by Laurianne McLaughlin

Intel’s New Word on Mobile Gadgets: Linux

Apr 27, 20073 mins
Data Center

Combine the Linux operating system and low-power Intel processors in a $500 handheld device for Net access and what do you get? Intel calls it the MID — mobile internet device. I call it pretty darn interesting.

When I wrote recently about Dell’s decision to offer Linux on consumer PCs, I noted that Linux opens the door for hardware companies to create breakthrough designs at breakthrough price points. The Intel MID devices certainly break some new ground. (Peek at the designs and get the mobile guru point-of-view on the MID from, here.)

Intel unveiled its plans for these mobile Net-connected gadgets last week at the Intel Developer Forum in Bejing. The idea behind MID: Intel sees room for mobile Net connectivity devices that are bigger than cell phones and smaller than notebooks. These gadgets pack  4.5- to 6-inch screens. By popping Linux in them instead of  Windows, Intel helps device makers keep the price down around $500, perhaps making these affordable notebook PC alternatives in emerging markets.

Intel says the consumer-minded MIDs will deliver not only Net access but also personal productivity apps and entertainment content. (This week, Intel announced a new partnership with MobiTV, an early leader in broadcast-style TV over mobile devices (think smart phones), to deliver live TV content to MIDs. If Intel and MobiTV strike the right content deals, you might get your “24” fix in a whole new way next year.)

The MIDs’ low-power processors will conserve battery life and reduce heat inside the cases.

Anand Chandrasekher, senior vice president and general manager of Intel’s Ultra Mobility Group, told IDF attendees that the “personal mobile Internet” is a big part of Intel’s near term roadmap, as he unveiled the Intel Ultra Mobile platform 2007 for MIDs and Ultra-mobile PCs (a slightly bigger gadget form factor, which Intel and Microsoft have been pushing without much consumer enthusiasm.)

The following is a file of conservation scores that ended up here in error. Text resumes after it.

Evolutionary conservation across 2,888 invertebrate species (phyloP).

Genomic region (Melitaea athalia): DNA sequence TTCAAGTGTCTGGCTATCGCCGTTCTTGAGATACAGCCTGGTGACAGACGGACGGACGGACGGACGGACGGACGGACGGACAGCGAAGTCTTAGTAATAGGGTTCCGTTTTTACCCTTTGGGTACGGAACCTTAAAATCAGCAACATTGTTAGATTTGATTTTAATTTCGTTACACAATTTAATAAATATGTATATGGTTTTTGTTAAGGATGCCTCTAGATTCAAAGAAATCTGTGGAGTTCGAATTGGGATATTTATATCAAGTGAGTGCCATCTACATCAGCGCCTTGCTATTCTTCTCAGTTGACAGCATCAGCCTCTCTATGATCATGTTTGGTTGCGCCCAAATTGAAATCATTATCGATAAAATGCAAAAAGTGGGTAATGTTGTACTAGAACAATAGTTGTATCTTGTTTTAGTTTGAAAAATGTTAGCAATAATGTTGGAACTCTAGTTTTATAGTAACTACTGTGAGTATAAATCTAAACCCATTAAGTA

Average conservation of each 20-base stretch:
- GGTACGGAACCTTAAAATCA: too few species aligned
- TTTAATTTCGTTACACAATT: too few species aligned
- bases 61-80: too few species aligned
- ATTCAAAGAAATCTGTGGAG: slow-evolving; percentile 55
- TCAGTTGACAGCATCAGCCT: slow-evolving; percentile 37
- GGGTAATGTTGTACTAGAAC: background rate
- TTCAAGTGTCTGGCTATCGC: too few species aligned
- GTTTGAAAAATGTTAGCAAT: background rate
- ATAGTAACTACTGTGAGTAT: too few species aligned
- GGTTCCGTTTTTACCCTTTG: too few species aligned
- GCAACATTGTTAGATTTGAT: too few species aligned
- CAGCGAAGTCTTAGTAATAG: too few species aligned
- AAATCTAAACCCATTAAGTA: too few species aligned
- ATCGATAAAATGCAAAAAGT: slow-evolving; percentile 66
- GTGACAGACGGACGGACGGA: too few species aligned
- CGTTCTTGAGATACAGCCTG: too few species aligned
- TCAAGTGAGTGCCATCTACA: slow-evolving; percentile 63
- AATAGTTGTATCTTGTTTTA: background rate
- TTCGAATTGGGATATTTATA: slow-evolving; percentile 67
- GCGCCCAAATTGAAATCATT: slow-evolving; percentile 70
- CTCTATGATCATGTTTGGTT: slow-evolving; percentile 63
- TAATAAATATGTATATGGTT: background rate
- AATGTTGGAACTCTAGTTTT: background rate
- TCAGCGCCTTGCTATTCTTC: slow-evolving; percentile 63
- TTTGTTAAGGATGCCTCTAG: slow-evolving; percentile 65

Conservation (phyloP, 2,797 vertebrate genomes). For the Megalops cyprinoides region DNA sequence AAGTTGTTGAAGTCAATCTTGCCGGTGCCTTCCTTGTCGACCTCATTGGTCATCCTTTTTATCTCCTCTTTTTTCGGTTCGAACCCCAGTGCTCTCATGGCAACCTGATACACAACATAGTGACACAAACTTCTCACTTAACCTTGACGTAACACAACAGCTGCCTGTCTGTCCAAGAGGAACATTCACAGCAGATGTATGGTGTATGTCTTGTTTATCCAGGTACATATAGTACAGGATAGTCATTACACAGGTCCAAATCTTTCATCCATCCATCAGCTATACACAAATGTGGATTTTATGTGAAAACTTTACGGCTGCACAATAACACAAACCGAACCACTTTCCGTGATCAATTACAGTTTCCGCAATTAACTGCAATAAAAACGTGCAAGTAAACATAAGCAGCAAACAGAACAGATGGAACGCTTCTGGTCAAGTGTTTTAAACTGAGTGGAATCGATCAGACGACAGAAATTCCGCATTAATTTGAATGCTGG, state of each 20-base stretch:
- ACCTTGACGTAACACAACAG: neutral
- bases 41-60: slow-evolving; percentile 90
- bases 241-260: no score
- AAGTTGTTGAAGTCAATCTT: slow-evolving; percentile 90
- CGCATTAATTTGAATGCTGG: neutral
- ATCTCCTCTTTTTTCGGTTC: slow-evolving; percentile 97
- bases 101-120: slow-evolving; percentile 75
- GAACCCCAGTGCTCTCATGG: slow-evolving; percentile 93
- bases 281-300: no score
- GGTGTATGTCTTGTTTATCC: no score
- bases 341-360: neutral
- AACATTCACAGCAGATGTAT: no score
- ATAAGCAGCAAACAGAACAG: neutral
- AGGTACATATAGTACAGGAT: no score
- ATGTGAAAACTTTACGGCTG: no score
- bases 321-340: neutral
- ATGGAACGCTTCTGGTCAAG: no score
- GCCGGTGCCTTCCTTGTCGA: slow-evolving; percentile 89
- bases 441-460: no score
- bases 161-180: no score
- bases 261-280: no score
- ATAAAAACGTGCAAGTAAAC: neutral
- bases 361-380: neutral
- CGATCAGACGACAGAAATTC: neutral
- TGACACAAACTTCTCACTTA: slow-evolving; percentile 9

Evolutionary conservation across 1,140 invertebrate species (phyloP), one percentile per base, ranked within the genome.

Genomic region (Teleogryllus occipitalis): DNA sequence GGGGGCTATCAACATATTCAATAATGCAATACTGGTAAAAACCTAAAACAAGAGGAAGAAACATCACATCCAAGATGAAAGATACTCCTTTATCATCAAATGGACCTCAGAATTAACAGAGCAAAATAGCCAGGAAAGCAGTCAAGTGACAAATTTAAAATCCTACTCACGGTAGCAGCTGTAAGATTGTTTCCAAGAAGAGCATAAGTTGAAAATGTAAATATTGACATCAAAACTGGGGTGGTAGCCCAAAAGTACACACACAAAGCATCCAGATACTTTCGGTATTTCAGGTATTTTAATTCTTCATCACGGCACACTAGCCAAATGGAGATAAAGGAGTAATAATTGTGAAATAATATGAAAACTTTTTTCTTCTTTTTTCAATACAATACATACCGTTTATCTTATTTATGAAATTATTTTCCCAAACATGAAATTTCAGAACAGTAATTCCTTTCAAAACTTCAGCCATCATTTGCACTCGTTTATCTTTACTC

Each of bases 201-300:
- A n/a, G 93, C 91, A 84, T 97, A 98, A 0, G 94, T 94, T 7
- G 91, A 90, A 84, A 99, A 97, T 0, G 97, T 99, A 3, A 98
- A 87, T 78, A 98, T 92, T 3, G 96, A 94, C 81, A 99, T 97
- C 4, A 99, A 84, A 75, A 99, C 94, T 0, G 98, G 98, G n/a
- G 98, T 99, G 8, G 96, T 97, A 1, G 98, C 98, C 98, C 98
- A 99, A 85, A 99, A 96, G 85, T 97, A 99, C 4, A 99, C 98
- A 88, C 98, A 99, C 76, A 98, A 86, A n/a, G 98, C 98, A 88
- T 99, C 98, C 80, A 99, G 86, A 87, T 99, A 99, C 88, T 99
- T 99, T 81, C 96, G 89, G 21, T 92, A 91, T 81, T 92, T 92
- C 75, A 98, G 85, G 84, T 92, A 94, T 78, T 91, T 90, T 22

According to Intel, MID gadgets will be available this summer from device makers including Aigo, Asus, Fujitsu, Haier, HTC and Samsung.

Interestingly, Intel’s Chandrasekher noted that in the first-half of 2008, Intel plans to ship “Menlow” an even more sophisticated platform for MID devices — based on the company’s 45-nanometer microarchitecture “designed from the ground up” for mobile Net gadgets. These chips will of course be smaller and lower-power than the current models.

The Linux choice is all about dollars and sense — low cost and hardware flexibility. Canonical, the distributor of Ubuntu Linux, has signed on with Intel to back the MID idea. (Until now, ultra-mobile PCs have run flavors of Windows like the Tablet PC edition and Vista.)

PC industry people love to debate what makes the perfect mobile gadget. Every vendor would like to create the runaway winner — the iPod of mobile Internet, if you will. But I’m betting there will be several form factor winners for Net access on the go, in addition to smart phones.

Will the MID be one of them? If Apple has taught the PC industry anything, it’s that you’ve got to take risks to create breakthrough designs. I’m glad that Intel is thinking big, about all things small.